Shortly after, during the attack on Macbeth to claim the throne for Malcolm, Macbeth hears a woman’s scream and questions, “Wherefore was that cry? ”, Seyton responds, “The Queen, my lord, is dead. ” (5. 5. 5-16) Lady Macbeth kills King Duncan, and this reveals that while she does capture the throne, her days as the sovereign queen are short-lived. The disruption continues when Macbeth follows through with his wife’s plans and kills the King of Scotland. He says to Lady Macbeth, “I have done the deed. ” (2. 2. 15) Unbeknownst to Macbeth, the witches placed a spell on him preventing him from being able to sleep if he killed the king. Sleep shall neither night nor dayHang upon his penthouse lid. He shall live a man forbid. Weary sev’nnights nine times nineShall he dwindle, peak and pine. 1. 3. 19-23) Unable to sleep, Macbeth is unable to function properly, and starts to see the ghost of Banquo, who he had just had murdered by assassins. Avaunt, and quit my sight! Let the earth hide thee! Thy bones are marrowless, thy blood is cold;Thou hast no speculation in those eyesWhich thou dost glare with! (3. 4. 94-97) This suggests that Macbeth is feeling guilty for killing his friend and suffers mentally as a result. The disruption of the death of King Duncan affects not only the people involved, but it is reflected in nature as well.
Ross, a Scottish nobleman, is discussing the peculiar events that have occurred since the death of King Duncan. And Duncan’ horses – a thing most strange and certain- Beauteous and swift, the minions of their race,Turned wild in nature, broke their stalls, flung out,Contending ‘gainst obedience, as they wouldMake war with mankind. ‘Tis said they eat each other. (2. 4. 14-18) The horses’ unrest explains how not just people are affected by the change of order and that animals are attuned to changes as well.
Once the hierarchical structures in Macbeth became disrupted by the death of the King, pandemonium ensued, leading to the death of Lady Macbeth, the mental instability of Macbeth, and the unnatural disorder of the King’s horses. Divine Justice is demonstrated in Macbeth through actions that result in both rewards and punishments. The first act of Divine Justice occurs when Lady Macbeth plans the murder of King Duncan, “The raven himself is hoarse\ That croaks the fatal entrance of Duncan\ Under my battlements. ” (1. 5. 8-40), which Macbeth undertakes on his wife’s behalf. The punishment for her treason against her country is her untimely death, “The Queen, my lord, is dead. ” (5. 5. 16) The second example of divine justice in Macbeth results when Macbeth kills Macduff’s family and attempts unsuccessfully to kill Macduff as well. When Ross relates the news to Macduff of his family’s demise, he says, Your castle is surprised, your wife and babesSavagely slaughtered.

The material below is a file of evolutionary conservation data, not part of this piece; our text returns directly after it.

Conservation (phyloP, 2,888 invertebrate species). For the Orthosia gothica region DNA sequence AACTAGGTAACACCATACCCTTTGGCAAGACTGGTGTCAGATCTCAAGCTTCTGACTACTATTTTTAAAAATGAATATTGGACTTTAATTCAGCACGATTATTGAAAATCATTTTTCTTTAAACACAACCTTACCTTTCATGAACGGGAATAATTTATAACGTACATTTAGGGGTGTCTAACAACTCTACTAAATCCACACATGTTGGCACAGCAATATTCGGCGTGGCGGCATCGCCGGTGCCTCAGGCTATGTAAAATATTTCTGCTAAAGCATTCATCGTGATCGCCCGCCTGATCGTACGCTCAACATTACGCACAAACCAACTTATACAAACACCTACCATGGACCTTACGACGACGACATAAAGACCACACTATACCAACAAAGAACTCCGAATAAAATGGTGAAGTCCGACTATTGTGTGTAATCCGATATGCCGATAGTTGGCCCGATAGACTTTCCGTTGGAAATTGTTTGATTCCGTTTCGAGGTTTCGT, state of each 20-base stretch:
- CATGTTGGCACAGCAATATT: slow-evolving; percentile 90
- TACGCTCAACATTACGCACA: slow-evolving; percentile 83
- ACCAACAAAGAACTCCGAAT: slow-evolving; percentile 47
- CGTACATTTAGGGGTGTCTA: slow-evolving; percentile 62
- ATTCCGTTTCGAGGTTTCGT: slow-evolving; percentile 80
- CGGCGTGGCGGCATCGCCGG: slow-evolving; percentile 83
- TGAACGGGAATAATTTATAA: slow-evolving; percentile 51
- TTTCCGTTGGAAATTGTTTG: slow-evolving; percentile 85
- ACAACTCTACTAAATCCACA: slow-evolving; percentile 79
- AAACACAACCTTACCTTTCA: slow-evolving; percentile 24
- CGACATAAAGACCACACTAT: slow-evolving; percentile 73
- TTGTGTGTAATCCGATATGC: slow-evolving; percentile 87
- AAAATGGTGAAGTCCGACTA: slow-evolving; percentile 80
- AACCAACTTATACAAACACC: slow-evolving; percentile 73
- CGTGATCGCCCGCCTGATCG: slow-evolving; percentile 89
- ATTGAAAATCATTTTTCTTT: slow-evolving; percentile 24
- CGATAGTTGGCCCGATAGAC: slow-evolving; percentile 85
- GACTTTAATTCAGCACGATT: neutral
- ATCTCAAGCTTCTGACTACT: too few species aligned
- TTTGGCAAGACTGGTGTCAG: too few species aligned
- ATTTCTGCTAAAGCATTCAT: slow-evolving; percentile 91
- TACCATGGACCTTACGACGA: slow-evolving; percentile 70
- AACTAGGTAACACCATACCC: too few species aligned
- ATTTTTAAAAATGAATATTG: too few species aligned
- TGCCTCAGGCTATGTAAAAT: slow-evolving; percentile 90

To relate the mannerWere, on the quarry of these murdered deer,To add the death of you. (4. 3. 05-208) For his role in killing Macduff’s family and his attempt on Macduff, Macbeth receives his punishment at the hands of Macduff who says, “Hail, King! For so thou art. Behold where stands\ Th’usurper’s head. ” (5. 8. 54-55) Death is, once again, the punishment received for Macbeth’s murderous actions. Reward is also an outcome that can result from a person’s actions. In Macbeth, Malcolm, Duncan’s son, is a good and honest person. I am yetUnknown to woman, never was forsworn, Scarcely have coveted what was mine own,At no time broke my faith, would not betrayThe devil to his fellow, and delightNo less in truth and life. 4. 3. 126-131) Malcolm’s goodness is rewarded by being proclaimed king after the death of Macbeth. After Macduff kills Macbeth, he says to Malcolm, “Hail, King! For so thou art. ” (5. 8. 54) Malcolm’s becoming king shows that those who perform good deeds and are good people are compensated. Examples of Divine Justice can be found throughout the play, resulting in punishment for Macbeth and Lady Macbeth through deaths and reward for Malcolm’s goodness by becoming king.
The three belief systems of belief in the Supernatural, the Great Chain of Being and Divine Justice share the mutual fundamental that chaos will result if their ideals are countered. The play Macbeth by Shakespeare provides numerous examples of different belief systems that were predominant in Elizabethan times and the disruption that occurred when the belief systems were defied. Belief of the Supernatural is illustrated when the self-fulfilling prophesies of the witches made Macbeth alter his decisions leading to his untimely death.
The Great Chain of Being is demonstrated by the disruptions that occurred after the death of King Duncan, including the death of Lady Macbeth, the mental instability of Macbeth and the strange behaviour of the King’s horses. Lastly, Divine Justice is portrayed through the punishment of death to Macbeth and Lady Macbeth and the reward of sovereignty to Malcolm. Belief systems are still evident and prevalent today though in more structured ways as evidenced by punishment for breaking the law, providing bonuses for good work, overthrowing of government resulting in wars and people’s belief in horoscopes.